Food, Faith and Festivals


Food, Faith and Festivals


One of the best ways to get to really get a feel for a place is by understanding and experiencing the culture and history of a place. And some of the best ways of doing this is to mingle with the locals wherever possible. Attend their festivals, ceremonies and celebrations, sample their food and interest yourself in their beliefs.

Food

Trying the food is a great way to explore and experience a place, and a fun way to do this is to take a ‘Food Safari’. The Midlands Meander is a good starting point. Stop off at various farms, restaurants and other venues to taste artisan cheeses, breads, meats, preserves, ice-creams, wines and other delicious foodie fare. Locals also love their markets, so you can also enjoy many of these items at one of the numerous Farmers or Food Markets generally held on weekends at various venues around KZN.

Considering the diversity of people and cultures in KZN, the attractive variety of food is unsurprising. The province has many outstanding and some award winning fine dining restaurants representing all cultures, but perhaps more interesting are the even more prolific, but no less excellent small, informal Indian restaurants and take-aways.

Perhaps because of the warm climate, people in KZN often favour casual, outdoor eating and food such as the famous KZN Bunny Chow, a curry served in a half load of bread that you can eat on the beach is not to be missed. People like meat, so a Braai or Shisa Nyama, (both referring to a barbeque, meat cooked over a fire), is practically an institution.

On the seriously casual side, “Slap chips” pronounced “slupp chups”, otherwise known as French fries, served in a paper bag are a firm favourite.  Slap is a lovely descriptive Afrikaans term for ‘soft’ or maybe in this case ‘bendy, not firm’, and any kind of take-out fried chicken is popular across the board. In fact, if all else fails, there is seldom a small town in the province without one or another fast-food chicken franchise.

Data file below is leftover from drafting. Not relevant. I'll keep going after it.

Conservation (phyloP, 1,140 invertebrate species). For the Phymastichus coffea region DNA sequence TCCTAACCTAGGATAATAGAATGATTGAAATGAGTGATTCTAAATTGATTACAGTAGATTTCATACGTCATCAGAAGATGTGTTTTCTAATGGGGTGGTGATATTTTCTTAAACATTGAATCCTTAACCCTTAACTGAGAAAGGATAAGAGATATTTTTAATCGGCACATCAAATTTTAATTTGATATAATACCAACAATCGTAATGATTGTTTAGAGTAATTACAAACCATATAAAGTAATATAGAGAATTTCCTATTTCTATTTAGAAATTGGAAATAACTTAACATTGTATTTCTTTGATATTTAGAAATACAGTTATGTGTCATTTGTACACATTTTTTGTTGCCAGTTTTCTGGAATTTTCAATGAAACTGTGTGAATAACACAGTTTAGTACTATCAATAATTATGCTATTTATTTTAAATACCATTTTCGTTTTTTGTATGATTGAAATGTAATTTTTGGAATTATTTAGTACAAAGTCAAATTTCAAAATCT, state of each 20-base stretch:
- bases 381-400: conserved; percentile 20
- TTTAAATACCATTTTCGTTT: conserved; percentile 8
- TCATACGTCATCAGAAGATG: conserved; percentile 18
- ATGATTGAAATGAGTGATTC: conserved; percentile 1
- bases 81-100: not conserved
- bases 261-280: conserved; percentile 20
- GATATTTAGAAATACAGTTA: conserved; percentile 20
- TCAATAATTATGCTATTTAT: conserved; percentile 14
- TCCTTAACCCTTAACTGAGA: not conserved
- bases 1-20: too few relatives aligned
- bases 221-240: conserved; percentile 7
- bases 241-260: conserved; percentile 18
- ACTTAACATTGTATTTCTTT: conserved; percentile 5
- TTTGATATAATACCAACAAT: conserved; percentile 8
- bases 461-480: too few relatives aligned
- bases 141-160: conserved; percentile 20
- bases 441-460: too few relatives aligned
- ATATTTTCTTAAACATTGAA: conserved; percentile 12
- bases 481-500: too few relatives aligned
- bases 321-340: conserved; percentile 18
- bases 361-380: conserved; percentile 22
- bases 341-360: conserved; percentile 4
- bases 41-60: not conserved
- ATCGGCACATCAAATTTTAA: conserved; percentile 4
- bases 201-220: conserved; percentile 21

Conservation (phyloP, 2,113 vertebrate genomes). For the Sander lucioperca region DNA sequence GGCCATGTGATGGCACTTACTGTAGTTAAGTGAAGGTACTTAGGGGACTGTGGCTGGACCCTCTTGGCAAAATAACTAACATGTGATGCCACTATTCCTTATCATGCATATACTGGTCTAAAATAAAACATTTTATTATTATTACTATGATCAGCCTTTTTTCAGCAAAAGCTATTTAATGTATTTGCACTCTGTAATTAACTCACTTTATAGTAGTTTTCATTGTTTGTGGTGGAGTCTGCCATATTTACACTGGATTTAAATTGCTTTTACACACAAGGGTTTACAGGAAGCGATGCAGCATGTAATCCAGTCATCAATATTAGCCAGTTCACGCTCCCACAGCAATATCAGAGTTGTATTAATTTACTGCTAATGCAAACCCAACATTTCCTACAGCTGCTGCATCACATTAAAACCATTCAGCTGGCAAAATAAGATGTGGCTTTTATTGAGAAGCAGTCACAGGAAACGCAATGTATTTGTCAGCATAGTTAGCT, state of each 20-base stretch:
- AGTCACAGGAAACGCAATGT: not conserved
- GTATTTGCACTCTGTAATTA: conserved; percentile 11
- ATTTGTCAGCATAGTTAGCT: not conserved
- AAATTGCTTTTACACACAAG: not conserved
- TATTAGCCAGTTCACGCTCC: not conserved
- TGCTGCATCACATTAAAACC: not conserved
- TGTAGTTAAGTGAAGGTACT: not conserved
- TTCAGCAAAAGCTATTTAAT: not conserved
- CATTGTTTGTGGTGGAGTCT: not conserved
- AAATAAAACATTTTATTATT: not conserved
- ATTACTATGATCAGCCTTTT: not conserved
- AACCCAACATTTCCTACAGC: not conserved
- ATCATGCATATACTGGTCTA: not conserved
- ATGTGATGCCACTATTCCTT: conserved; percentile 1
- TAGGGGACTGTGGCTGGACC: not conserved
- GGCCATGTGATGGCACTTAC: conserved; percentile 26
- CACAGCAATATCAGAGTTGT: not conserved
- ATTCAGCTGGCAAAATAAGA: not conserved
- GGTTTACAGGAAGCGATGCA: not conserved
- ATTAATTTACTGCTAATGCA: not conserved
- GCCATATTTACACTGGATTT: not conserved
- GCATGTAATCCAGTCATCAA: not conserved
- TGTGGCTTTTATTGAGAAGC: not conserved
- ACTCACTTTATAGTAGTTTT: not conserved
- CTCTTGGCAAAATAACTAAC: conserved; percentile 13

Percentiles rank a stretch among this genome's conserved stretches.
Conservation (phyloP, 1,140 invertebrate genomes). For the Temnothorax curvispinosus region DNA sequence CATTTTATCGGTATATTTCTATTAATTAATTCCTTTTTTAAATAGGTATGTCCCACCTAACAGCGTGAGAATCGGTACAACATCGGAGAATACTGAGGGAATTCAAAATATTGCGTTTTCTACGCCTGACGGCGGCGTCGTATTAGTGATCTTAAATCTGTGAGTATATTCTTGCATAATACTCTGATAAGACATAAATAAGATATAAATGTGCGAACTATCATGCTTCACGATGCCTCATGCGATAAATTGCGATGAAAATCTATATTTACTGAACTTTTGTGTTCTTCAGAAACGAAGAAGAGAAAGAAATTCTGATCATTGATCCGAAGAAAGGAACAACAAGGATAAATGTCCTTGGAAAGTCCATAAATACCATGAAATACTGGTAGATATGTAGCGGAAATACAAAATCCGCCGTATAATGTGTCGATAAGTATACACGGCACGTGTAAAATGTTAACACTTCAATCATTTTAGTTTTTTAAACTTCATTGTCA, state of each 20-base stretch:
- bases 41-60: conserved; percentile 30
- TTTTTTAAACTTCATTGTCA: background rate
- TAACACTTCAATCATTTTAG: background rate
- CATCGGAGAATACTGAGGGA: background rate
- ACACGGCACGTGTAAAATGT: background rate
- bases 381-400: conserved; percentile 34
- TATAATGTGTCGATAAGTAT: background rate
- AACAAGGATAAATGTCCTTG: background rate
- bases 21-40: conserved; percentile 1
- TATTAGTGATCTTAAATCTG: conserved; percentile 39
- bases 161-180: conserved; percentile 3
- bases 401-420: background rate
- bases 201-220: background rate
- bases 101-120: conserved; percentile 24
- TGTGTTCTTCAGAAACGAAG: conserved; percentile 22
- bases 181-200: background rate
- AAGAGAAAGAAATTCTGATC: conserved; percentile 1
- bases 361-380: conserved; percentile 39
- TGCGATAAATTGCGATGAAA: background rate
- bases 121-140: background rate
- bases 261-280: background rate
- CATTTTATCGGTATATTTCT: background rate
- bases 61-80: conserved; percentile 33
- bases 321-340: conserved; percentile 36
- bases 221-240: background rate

Craft Beer has become popular and you can visit many of the small brewers dotted about the province.  And while we are not as well-known as the Cape for our wines, we do have some excellent locally produced wine, for instance from the Abingdon Wine Estate, which also has an outstanding restaurant. You should also try some of the locally produced traditional alcohol such as umqombothi (traditional sorghum or maize beer), ubusulu or njemane (ilala palm wine), ubunganu (amarula beer) and ngwabulani or a type of rum made from sugar cane.

Two other beverages we are good at is tea – tea from our local Ntingwe tea estate is sold in Harrods, London – and coffee. Not many people know we have our own indigenous coffee which is one of the only, if not the only, naturally decaffeinated coffees in the world and which, as far as we can ascertain, is only grown ‘commercially’ in two regions in the world, Ibo Island off Mozambique and in KwaZulu-Natal! We also have a very active coffee culture and many outstanding coffee shops - especially in the bigger centres like Durban. 

Have Faith and celebrate

In KwaZulu-Natal Hindu devotees and Jewish mamas, Muslim scholars and Christian worshippers, African traditionalists and Buddhists; this friendly, fascinating and rich diversity of people happily co-exist side-by-side making the province the vibrant, interesting and somewhat complex region it is. Throughout KZN are beautiful temples, mosques, churches and shrines you can visit and any number of colourful and fascinating festivals of both faith and food at which visitors are always welcome.

  • You can take an amazingly interesting tour of the many mission stations dotted about the province, most being off-shoots from the lovely Trappist Mariannhill Monastery outside Durban.
  • Visit the Holocaust Centre at the Durban Jewish Club and pop in for an excellent cup of coffee at the adjacent Garden of Remembrance.
  • Attend Hindu Diwali celebrations during this Festival of Lights or the colourful Holi, Festival of Colours celebrating the arrival of Spring.
  • On the first Sunday of New Year, you can follow the Shembe pilgrimage up the Holy Mountain of Nhlangakazi
  • At any time you can take a quiet moment at the Buddhist Retreat Centre near Ixopo,
  • Tour the lovely Jummah Mosque where you can learn something about the Islamic faith and fascinating architecture.
  • In Zululand there is the annual Snake Ceremony still held at the home of one of the country’s most famous African traditional healers, even though he is now deceased.
     
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